On 08/11/2016 04:38 PM, Sönke Ludwig wrote:
> That will just leave one hole in conjunction with the @trusted
> destructor, which is (presumably) not easy to fix without much larger
> changes to the type system, as well as to how container types are built.
> It is still vulnerable to artificial shortening of the elements'
> lifetime, e.g. by using opAssign() or destroy():
> @safe {
>     RefCountedSlice!int s = ...;
>     scope int* el;
>     el = &s[0];
>     s = RefCountedSlice.init;
>     *el = 12; // oops
> }

I asked Walter about this in more details and right now plan is to
address it in a separate DIP that provides more integration between
reference counting and compiler. Within DIP1000 terms such destructor
must not be marked as @safe - essentially, it will only enable @safe
usage of stack allocated data in its initial form.

> A similar issue affects the library implementation of isolated memory
> that I did a while ago:
> @safe {
>     class C { int* x; }
>     // c is guaranteed to be only reachable through this variable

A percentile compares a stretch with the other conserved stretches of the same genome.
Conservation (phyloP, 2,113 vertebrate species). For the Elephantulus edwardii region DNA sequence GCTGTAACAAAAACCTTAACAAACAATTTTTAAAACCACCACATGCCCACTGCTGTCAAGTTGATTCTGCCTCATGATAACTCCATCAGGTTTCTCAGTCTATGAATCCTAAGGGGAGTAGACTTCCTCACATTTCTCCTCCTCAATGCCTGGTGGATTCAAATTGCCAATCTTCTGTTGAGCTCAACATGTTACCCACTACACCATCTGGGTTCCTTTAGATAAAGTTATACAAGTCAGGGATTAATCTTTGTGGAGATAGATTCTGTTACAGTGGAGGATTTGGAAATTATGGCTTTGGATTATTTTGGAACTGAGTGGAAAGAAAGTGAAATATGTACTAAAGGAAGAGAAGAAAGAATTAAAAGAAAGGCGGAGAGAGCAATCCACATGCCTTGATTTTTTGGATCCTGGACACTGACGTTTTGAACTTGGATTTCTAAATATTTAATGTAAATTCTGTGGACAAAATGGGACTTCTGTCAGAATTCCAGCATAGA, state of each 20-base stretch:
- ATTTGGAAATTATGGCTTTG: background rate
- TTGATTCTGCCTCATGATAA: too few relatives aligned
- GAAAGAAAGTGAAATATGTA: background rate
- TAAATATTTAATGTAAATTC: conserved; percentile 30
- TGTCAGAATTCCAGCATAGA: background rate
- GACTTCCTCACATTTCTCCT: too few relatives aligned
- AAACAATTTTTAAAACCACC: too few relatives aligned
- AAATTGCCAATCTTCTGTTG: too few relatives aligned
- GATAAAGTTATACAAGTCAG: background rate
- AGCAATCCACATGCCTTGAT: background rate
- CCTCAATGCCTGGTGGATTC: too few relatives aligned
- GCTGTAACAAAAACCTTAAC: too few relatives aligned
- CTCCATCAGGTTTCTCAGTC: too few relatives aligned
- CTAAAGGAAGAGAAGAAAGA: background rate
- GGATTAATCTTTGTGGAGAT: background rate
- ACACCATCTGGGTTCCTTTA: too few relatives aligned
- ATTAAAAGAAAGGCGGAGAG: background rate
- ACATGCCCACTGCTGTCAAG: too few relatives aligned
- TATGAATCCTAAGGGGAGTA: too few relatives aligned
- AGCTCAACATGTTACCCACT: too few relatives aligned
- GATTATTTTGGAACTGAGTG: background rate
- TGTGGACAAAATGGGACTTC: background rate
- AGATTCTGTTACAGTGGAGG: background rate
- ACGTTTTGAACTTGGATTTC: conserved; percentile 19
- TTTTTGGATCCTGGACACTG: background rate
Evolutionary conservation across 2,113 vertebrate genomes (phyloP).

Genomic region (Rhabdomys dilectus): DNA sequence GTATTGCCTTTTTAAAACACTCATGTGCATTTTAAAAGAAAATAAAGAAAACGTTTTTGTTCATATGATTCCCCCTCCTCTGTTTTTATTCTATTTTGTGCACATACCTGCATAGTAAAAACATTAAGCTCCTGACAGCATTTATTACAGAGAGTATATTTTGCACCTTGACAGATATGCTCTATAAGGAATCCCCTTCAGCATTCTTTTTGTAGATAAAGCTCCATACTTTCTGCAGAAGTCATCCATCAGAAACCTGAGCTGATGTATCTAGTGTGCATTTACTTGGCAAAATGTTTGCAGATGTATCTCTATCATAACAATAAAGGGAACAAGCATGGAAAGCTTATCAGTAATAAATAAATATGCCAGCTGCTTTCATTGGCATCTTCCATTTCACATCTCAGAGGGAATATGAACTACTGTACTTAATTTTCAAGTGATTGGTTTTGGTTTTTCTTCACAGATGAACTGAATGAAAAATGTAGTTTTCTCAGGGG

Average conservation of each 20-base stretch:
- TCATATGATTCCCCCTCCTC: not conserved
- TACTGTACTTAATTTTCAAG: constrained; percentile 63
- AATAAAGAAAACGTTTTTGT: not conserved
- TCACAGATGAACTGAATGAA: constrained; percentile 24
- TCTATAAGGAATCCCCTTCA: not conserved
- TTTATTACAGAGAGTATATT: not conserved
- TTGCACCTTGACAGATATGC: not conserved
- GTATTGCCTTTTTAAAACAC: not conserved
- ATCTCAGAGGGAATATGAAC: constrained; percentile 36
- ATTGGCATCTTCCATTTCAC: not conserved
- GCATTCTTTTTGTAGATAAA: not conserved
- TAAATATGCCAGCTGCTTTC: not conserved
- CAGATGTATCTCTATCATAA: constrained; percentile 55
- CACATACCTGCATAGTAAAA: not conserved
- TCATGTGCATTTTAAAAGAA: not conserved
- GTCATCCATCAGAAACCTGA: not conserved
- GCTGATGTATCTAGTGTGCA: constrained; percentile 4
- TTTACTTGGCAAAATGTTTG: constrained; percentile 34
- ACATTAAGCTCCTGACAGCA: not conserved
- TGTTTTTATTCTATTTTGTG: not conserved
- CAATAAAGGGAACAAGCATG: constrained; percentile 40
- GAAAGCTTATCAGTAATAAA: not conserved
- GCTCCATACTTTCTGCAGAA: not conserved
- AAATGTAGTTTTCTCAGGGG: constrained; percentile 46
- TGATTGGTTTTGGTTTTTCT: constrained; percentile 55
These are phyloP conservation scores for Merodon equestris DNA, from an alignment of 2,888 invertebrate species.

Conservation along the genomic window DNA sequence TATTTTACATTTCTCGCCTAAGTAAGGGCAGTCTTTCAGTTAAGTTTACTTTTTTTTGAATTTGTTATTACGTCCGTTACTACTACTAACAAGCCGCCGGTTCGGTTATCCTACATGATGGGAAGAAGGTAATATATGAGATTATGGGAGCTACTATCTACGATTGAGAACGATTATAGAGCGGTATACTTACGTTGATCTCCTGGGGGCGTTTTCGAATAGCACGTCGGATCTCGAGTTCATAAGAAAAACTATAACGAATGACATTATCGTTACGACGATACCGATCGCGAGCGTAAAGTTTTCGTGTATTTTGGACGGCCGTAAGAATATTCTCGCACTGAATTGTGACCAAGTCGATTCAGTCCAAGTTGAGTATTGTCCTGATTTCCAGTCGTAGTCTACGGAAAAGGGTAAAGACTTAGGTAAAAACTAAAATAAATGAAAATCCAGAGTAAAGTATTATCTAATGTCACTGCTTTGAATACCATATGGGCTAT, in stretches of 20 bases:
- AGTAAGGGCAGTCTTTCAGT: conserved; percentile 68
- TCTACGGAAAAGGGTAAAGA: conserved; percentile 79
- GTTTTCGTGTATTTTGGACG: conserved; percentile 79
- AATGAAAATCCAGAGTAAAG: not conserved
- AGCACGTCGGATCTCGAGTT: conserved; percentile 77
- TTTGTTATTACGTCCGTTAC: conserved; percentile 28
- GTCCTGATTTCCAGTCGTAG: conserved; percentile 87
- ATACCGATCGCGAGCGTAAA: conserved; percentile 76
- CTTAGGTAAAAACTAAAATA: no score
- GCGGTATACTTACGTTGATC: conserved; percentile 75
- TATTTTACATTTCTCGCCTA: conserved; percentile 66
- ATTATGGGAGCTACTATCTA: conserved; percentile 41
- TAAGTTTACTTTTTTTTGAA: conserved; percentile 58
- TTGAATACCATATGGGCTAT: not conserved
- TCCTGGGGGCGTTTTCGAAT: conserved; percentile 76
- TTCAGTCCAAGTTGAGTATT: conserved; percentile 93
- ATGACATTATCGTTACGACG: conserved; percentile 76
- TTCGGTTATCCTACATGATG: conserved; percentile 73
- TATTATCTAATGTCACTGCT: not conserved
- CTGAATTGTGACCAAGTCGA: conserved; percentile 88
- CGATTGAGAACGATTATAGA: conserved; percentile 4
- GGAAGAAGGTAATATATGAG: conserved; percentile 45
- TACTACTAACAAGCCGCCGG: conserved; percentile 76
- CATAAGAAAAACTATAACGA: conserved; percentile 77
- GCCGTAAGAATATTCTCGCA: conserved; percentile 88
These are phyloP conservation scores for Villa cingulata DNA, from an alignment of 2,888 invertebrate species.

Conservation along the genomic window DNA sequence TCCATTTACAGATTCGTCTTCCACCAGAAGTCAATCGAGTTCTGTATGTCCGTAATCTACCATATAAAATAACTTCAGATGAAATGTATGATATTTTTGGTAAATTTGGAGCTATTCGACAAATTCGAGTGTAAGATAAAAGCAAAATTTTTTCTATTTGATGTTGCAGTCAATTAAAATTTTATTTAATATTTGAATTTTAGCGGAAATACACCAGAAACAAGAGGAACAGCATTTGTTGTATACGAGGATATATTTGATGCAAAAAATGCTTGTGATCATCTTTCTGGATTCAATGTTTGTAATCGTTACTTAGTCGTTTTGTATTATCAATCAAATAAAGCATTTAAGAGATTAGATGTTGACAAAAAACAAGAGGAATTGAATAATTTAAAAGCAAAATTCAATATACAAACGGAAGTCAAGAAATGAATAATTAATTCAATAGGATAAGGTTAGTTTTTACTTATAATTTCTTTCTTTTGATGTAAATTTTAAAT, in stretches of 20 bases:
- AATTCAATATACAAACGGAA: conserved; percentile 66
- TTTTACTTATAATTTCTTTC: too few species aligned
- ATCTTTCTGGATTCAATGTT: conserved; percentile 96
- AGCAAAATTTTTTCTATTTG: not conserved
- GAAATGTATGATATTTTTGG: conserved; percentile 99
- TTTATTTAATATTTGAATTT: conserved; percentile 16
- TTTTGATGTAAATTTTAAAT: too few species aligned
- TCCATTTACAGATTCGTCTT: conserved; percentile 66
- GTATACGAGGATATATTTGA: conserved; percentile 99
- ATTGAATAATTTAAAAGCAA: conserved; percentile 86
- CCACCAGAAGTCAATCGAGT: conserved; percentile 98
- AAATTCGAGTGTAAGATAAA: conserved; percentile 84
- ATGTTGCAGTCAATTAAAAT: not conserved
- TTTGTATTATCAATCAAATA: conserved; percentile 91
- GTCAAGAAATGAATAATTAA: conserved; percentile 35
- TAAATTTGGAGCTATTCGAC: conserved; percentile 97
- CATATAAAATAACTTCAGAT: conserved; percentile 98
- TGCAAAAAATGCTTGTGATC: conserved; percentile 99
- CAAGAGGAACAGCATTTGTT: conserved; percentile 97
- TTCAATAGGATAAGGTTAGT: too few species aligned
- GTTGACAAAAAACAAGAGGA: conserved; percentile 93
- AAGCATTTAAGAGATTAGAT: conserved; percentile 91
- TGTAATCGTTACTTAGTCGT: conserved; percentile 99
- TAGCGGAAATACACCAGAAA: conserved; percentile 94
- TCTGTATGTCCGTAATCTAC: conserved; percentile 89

>     Isolated!C c = makeIsolated!C();
>     // c.x is a @property that returns a specially wrapped reference to
>     // the actual C.x field - with this DIP this is similar to a 'scope'
>     // return, but acts transitively
>     Scoped!(int*) x = c.x;
>     // one of the benefits of Isolated!T is that it allows @safe
>     // conversion to immutable:
>     immutable(C) ci = c.freeze();
>     // c gets cleared by freeze() to disallow any further modifications
>     // but, oops, x is still there and can be used to modify the now
>     // immutable contents of ci.x
>     *x = 12;
> }
> Disallowing the assignment of scope return references to local scope
> references (either by default, or using some form of additional
> inference/annotation) would solve this particular issue, but not the
> issue in general (the assignment/destruction could for example happen in
> a nested function call).

Note that using scope return in its most basic form will exactly prevent
the assigning of reference to a variable because it limits lifetime to

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